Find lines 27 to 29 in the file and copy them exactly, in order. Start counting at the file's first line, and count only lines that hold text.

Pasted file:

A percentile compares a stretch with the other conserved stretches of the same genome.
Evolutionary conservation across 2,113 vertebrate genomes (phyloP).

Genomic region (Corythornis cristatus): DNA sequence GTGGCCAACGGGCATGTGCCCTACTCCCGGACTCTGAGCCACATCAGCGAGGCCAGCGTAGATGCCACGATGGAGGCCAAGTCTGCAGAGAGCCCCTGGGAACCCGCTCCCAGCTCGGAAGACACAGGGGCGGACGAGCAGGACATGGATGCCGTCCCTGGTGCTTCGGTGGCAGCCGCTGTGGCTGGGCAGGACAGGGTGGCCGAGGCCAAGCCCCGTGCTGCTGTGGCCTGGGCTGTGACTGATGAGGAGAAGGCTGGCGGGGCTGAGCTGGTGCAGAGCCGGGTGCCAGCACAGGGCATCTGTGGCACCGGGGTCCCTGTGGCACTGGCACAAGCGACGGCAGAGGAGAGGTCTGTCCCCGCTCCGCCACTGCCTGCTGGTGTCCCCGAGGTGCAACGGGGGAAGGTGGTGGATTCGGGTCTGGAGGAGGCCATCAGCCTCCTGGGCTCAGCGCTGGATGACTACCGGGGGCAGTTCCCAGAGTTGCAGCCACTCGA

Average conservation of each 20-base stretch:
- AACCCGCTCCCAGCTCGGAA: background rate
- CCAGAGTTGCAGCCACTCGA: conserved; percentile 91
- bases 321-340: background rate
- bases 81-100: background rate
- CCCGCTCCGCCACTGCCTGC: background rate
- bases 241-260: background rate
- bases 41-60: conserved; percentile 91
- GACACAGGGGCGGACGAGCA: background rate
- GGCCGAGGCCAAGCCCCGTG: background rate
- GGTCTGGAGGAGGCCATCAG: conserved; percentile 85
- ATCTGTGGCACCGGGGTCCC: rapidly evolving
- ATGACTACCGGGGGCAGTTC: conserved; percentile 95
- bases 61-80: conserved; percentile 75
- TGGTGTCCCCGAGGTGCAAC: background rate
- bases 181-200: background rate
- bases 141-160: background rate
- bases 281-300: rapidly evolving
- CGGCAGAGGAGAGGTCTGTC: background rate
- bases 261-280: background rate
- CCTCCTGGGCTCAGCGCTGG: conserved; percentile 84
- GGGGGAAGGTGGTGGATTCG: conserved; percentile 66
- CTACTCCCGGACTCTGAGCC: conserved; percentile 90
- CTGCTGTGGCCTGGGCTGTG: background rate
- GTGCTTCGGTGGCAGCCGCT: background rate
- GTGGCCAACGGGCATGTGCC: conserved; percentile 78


- CTGCTGTGGCCTGGGCTGTG: background rate
- GTGCTTCGGTGGCAGCCGCT: background rate
- GTGGCCAACGGGCATGTGCC: conserved; percentile 78